A Day in the Life of a Student in Sevilla

My school days typically start out in the same way. I’ll wake up an hour and 30 minutes before class, factoring in the time it takes to travel to my destination. Somewhere in the middle of my morning routine, my host-mom will let me know that breakfast is ready. Contrary to your usual morning meal in the U.S, a Spanish breakfast only consists of two things: jam on toast and coffee. It is meant to be a lighter meal so you can look forward to the feast that is biggest meal of the day, lunch.

After I have said goodbye to my host-mom, it is time for me to make my way to class. Generally, I bike everywhere I go using the city’s public bicycle rental system aptly named Sevici (Se- like Sevilla, vici – meaning bike in Spanish). On occasion I do like to walk or take the bus if my legs are feeling tired. Although, nothing beats having the wind blow through your hair on a bike.

Now where I bike to exactly depends on the day. Mondays I go to the Math Department of the University of Sevilla. Unlike Wofford, the University of Sevilla’s facilities are spread out over the entire city, similar to USC – Columbia. From where I live, the Math Department is 30 minutes away, that is if I keep a good pace. However, it is honestly a highlight of my week because the path is so scenic. I get to pass by the old tobacco factory that now houses the English and History Departments, and most of the bike path is right by the river Guadalquivir. And that is not even mentioning how charming the STEM part of campus is.

Although I am only taking one math class, it is a direct enrollment course, meaning the students are mostly Spaniards. Another challenge I have discovered is that the norms of academia are much different than those of the U.S. It is expected that the brunt of the work necessary for learning should be done outside of the classroom. We only meet twice a week, once for a 2-hour lecture and again for a 2-hour lab. This means I have to set aside some time to review the notes that are published online before I attend class and any other materials I am unsure of (I am looking at you Linear Algebra). Though, I am sure the class will work to my benefit as I have had to learn how to program in MATLAB, used by many engineers and scientists.

The beautiful center of CIEE’s student center

When I am not at the University of Sevilla, I am at CIEE’s student center, where the academic culture is similar to what I am used to. These classes are taken with other students studying abroad, mostly from small, liberal arts colleges like Wofford. I have met students from Minnesota, California, Iowa, Massachusetts, and more places all over the country. Together, CIEE’s classes offer a nice change of pace from the difficulty of my direct enrollment classes.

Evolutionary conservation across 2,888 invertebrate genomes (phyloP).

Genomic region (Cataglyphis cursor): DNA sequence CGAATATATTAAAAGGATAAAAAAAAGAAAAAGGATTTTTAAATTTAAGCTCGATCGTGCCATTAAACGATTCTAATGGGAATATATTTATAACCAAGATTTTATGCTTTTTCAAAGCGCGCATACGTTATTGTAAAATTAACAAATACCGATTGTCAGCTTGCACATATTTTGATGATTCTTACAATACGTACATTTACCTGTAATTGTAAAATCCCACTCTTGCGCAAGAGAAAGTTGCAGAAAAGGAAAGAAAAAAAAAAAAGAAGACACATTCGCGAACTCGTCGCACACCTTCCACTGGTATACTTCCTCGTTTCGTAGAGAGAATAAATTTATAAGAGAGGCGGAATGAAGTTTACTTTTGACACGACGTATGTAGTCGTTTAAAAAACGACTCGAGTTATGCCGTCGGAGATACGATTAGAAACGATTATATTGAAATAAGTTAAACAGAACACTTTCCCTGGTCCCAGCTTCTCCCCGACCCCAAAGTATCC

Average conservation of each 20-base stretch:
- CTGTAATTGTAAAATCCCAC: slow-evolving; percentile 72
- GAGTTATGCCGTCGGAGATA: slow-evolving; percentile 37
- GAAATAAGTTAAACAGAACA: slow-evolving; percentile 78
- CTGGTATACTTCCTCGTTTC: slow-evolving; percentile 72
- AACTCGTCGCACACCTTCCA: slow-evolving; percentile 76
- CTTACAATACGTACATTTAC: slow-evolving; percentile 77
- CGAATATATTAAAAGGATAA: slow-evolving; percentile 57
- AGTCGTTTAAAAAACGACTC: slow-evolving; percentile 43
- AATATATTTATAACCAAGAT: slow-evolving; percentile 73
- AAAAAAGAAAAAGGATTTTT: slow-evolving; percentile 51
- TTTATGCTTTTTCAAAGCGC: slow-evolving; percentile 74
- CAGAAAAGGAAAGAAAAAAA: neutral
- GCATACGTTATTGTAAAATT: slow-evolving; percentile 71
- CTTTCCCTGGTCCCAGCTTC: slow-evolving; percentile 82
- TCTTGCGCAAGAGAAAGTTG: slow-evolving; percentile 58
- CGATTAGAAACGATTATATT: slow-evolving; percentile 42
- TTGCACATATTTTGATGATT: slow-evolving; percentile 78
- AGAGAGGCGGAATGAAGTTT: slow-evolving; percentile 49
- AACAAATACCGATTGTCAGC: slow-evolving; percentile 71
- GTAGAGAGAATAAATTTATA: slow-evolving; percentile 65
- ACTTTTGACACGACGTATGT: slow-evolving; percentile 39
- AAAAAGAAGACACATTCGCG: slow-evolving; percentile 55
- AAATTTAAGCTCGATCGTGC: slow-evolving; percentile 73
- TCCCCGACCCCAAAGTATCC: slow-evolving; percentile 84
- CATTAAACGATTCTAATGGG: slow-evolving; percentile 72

After school, I’ll head back to my homestay to have lunch, where the television is always on as it is a common joke to say that the TV is a member of the family. Afterwards, I will sunbathe on the balcony or take a nap if I am feeling tired enough. There is not much to say about the apartment itself other than it has all your basic ammenities (except a dryer and dishwasher), plus a balcony. Life in my homestay has actually been rather enjoyable! I am getting along well with my host-mom and I will often talk to her about whatever interesting or noticable thng that has happened that day. Apart from her and I, one other student in my program, James, lives in the homestay with me, who has quickly become one of my closest friends here in Spain. I am very lucky to have such wonderful people in my life and I am so grateful for them (I have not had a chance to suggest a photo together yet so here is a photo of my “roommate” and me).

My roommate and I in the town of Aracena

My evenings are truthfully variable. Wednesday evenings are spent taking lessons in flamenco guitar, now that I have found myself a teacher! I have only taken one lesson so far, but I am excited to see what I can do at the end of the semester, especially since taking lessons was one of the main reasons I came to Spain. Mondays and Tuesdays have me occupied by my philosophy class from 6:00-8:00 pm. It is not exactly ideal but it is a much preferable alternative to having class on Friday. Speaking of which, my Fridays are entirely devoid of class, allowing me to spend even more time traveling to cities like Ronda, Granada, Aracena, Madrid, and more, which I plan on posting about in the future because there is so much to say!

My free time is a mixed bag of doing activities through my program, studying, working on summer plans, calling loved ones, hanging out with friends, clubbing, watching tv, and practicing guitar. However, my days all end in my room lying on my bed comfortably, ready to face the next day.

Here is a look at my room in Sevilla

And that is about it! Overall, my life is not that different than my life at Wofford. I still go to class, eat, study, and hang out with friends. When it comes to the minutiae though, life can look a little different from my life in the U.S. However, I am loving it! I still can’t believe I get to study in a whole other country. It makes me glad I decided to study abroad and I highly recommend it if you ever get the chance. The logistics of figuring out everything to do with classes can be taxing. Although if you can get over that hill, it is a fantastic time, while still counting for college credit too! Anyways, stay tuned for my next post and be sure to check out my peers’ blogs as well! This has been a Day in the Life of a Student in Sevilla. My name is Ethan Montes. See you next time!